Banjo Hangout Logo
Banjo Hangout Logo

Premier Sponsors

918
Banjo Lovers Online


Jun 15, 2024 - 4:25:07 PM
likes this

Kellie

USA

229 posts since 1/19/2018

I'm curious if there is one. I know classic banjo is more akin to playing the classical guitar. So what is the difference between Scruggs style and classic style? How do you angle the hand or what angle do you use on the thumb to hit the strings?

Edited by - Kellie on 06/15/2024 16:25:31

Jun 15, 2024 - 7:42:14 PM

6111 posts since 3/6/2006
Online Now

Scruggs players wear picks. That really changes everything.

Edited by - Laurence Diehl on 06/15/2024 19:42:43

Jun 15, 2024 - 9:52:05 PM

8359 posts since 9/21/2007

“Classical guitar” generally refers to the academic version of Spanish guitar quantified by Segovia in the 1920s with a hand form fingering system different from the common style of guitar playing before Segovia. The major defining factor is the exclusive use of fingernails and an unsupported hand, which only really became common after nylon strings were introduced post WW2.

What we call “classic banjo” today shares many techniques with pre Segovia Spanish guitar which can be found in tutors such as Carcassi, Foden, Bickford, Weidt, etc., but is still unique to the banjo. It was common for classic era banjoist to also play (and teach) Spanish guitar.

As far as right hand, beyond some basic rules such as fingertips only and keeping the thumb well advanced, there is little in specific rules (outside of alternate fingering). Anchor or not as it depends on the teacher. Notable “do not anchor” players were Frank Converse, Albert Baur, Joe Morley and I am sure others.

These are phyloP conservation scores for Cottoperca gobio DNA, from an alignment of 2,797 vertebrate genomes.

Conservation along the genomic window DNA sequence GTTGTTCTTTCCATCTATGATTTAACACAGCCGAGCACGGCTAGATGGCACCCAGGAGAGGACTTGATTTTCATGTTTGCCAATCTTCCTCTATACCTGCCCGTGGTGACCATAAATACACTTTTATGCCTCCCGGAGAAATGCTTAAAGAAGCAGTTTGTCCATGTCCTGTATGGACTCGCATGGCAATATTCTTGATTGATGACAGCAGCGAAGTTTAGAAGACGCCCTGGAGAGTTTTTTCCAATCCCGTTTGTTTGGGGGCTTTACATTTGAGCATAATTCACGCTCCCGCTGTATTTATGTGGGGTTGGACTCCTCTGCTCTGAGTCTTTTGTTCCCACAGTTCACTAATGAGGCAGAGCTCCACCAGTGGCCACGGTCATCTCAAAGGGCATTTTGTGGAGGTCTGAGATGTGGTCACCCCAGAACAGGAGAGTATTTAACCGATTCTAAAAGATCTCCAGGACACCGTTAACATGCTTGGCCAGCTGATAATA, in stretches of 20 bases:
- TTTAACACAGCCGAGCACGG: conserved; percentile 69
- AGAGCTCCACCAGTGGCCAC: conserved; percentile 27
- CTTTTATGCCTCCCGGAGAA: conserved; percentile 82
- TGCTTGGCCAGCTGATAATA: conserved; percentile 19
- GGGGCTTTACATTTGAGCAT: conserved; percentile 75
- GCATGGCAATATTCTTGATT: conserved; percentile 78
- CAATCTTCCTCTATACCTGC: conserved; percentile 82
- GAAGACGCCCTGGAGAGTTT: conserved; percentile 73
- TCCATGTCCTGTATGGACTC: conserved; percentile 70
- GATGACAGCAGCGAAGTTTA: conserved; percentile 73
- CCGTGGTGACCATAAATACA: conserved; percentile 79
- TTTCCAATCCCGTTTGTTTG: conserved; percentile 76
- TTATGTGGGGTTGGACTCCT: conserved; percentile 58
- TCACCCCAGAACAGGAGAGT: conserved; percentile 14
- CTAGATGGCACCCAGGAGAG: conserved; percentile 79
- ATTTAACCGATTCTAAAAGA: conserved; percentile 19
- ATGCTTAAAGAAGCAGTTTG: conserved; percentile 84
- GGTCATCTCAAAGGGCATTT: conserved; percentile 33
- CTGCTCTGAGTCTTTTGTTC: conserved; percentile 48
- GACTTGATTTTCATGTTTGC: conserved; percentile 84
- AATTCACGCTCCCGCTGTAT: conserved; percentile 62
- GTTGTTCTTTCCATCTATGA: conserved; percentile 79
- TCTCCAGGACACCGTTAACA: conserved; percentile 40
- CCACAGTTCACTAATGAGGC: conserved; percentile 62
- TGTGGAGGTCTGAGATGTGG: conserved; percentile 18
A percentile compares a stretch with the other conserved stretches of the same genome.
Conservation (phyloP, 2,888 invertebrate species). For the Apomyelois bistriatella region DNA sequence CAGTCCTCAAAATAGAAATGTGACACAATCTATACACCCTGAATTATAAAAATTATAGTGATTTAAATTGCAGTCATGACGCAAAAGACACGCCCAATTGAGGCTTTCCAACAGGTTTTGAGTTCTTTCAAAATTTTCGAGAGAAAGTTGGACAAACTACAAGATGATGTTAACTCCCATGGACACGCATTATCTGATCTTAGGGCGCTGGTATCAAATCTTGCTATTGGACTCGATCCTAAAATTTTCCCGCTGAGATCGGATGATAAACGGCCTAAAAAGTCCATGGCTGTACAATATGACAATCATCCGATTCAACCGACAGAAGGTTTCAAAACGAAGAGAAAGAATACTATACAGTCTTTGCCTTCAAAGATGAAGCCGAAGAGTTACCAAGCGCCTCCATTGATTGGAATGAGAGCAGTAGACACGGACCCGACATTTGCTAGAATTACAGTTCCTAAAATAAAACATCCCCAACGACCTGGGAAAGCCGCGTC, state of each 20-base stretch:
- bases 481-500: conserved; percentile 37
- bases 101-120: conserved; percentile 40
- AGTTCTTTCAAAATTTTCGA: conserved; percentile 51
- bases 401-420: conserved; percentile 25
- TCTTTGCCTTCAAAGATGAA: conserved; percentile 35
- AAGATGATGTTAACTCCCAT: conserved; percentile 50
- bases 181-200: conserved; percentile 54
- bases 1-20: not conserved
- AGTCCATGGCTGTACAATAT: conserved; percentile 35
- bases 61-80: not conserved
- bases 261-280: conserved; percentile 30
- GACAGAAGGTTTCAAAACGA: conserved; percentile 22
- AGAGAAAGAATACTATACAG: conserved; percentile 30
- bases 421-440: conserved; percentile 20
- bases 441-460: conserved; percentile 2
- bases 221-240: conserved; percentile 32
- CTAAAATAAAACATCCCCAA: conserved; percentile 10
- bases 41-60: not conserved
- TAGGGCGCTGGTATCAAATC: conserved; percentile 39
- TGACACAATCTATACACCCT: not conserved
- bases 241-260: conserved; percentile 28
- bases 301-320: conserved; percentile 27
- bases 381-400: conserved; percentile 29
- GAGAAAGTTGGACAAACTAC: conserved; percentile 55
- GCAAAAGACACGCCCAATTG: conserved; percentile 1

Generally and most common was the recommendation to lightly rest the little finger on the head for support (much like pre Segovia guitar playing).

My advice would be, instead of asking on the bluegrass forum, read the section on hand position in all the available banjo tutors and work up your own understanding. I’ve made this info as accessible as possible through the internet archive for this very reason.

The structure of bluegrass, using Hawaiian guitar picks, is pretty easy to learn about on YouTube.

Jun 15, 2024 - 10:21:10 PM

Kellie

USA

229 posts since 1/19/2018

quote:
Originally posted by Joel Hooks

“Classical guitar” generally refers to the academic version of Spanish guitar quantified by Segovia in the 1920s with a hand form fingering system different from the common style of guitar playing before Segovia. The major defining factor is the exclusive use of fingernails and an unsupported hand, which only really became common after nylon strings were introduced post WW2.